I wrote last Wednesday and Friday about Japan’s recession. As bad as the situation was last week, it’s already grown worse. Last month alone, exports plunged 46%.
That’s the worst showing in ten years and the foreign media is abuzz about this being Japan’s biggest slump since World War II. Hong Kong-based Newedge Group senior strategist Kirby Daley said, “In my view the global economy is heading into a depression. So the prospect of a recovery in demand for Japan’s goods in the near- to mid-term are very low.”
The unemployment rate rose to a three-year high of 4.4% in December, is gunning for its post-World War II peak of 5.5%, and CLSA bank equity strategist Christopher Wood said it might get near 10%.
Into this maelstrom, who in their right mind would publish a stock book? Me! Shining as a bright reminder that the thing to do in the darkness is decide what you want to own and get it cheap, beams this fine new title from Toyo Keizai:
It’s generally a good idea to release stock books in bear markets because readers should do well from the low starting prices. Nonetheless, stock books sell better in bull markets.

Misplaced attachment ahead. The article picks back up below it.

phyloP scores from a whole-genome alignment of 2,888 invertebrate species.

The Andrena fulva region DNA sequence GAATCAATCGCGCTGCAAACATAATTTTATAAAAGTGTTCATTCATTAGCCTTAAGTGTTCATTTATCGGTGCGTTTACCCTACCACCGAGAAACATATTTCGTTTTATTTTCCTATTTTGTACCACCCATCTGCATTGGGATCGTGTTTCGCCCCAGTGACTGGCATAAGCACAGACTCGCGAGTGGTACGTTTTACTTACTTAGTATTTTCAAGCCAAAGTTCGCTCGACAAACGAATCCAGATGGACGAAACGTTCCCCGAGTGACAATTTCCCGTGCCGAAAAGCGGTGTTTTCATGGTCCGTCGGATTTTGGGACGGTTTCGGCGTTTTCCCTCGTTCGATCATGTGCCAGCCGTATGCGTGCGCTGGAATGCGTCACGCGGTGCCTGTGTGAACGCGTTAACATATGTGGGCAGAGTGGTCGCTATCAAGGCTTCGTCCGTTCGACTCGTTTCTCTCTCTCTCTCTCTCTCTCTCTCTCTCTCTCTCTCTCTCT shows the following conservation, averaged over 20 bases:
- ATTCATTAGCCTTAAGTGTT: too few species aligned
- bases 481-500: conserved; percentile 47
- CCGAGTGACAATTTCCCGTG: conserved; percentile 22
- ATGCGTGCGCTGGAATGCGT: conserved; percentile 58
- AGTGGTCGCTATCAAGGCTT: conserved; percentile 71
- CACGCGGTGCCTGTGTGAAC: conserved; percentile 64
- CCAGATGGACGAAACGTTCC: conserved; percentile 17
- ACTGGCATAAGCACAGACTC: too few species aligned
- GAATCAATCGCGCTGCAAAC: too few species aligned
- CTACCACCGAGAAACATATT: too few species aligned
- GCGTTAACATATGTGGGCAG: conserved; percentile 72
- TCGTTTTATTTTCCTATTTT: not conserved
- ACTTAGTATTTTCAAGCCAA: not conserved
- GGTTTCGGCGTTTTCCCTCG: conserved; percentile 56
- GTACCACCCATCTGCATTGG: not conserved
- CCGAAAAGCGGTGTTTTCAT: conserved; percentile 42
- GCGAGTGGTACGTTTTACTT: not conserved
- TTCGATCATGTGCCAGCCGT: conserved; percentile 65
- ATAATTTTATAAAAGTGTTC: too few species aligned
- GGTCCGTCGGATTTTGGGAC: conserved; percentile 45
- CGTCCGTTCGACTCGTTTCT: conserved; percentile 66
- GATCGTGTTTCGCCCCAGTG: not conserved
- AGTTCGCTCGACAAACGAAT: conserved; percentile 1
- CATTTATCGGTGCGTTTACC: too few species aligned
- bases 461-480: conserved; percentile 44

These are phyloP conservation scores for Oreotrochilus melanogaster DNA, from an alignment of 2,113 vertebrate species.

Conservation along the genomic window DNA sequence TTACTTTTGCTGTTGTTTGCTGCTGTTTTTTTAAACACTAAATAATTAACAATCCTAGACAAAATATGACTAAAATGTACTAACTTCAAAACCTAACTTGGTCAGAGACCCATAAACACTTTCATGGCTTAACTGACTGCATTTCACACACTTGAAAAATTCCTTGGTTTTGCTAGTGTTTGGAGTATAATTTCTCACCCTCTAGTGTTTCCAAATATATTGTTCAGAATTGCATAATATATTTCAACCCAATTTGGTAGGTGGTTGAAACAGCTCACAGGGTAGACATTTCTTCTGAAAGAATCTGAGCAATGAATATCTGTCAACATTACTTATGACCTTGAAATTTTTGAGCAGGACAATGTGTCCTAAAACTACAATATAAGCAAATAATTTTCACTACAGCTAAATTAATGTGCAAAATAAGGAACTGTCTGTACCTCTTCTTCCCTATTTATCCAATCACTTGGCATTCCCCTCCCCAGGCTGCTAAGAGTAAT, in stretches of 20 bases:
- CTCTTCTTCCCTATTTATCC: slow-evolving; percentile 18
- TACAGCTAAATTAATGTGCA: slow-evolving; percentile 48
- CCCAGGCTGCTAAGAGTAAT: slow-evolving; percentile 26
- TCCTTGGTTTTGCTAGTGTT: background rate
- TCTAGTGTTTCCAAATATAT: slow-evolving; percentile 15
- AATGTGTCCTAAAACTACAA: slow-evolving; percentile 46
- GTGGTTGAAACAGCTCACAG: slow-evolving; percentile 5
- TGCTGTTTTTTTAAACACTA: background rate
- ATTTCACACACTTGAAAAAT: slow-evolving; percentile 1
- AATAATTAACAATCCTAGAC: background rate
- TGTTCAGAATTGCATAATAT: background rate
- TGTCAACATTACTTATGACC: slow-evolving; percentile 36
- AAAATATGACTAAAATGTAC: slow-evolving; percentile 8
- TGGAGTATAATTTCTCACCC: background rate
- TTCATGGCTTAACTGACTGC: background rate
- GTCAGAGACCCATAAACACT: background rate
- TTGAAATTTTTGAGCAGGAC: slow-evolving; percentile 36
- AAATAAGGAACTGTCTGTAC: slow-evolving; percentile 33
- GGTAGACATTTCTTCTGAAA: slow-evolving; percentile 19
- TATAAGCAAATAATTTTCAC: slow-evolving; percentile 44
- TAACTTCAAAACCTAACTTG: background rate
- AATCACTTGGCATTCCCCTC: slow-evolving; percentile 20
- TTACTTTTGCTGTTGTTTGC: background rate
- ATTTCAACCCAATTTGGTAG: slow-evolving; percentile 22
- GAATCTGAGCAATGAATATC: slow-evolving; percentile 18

Yet there’s a different tone in Japan this time than in times past. People here have shunned stocks for the bulk of the two-decade recession after watching the Nikkei 225 drop from 39,000 in December 1989 to its current 7,500. Seemingly from nowhere, there’s now an interest in stocks. Word on the street is that this is finally the big crack that will wash out the last remaining believers and allow a sustained rise to take hold. Usually, when people say that it means that they are clinging believers and that the premise being put into words makes it false. The old saw is that bull markets begin when nobody’s looking.
We’ll see, but in the meantime the budding interest has lit a fire under my book. It’s even on shelves here in Sano, the countryside, where such high-mindedness is thought to have no appeal to the population of housewives and truck drivers.
One should exercise caution when categorizing people, though. A truck driver said to me over the weekend, “Hey, saw your book at the store above Kasumi market. As I was reading it, I wished we had as many leveraged products here as you do in the states.”
I hope he continues wishing that.
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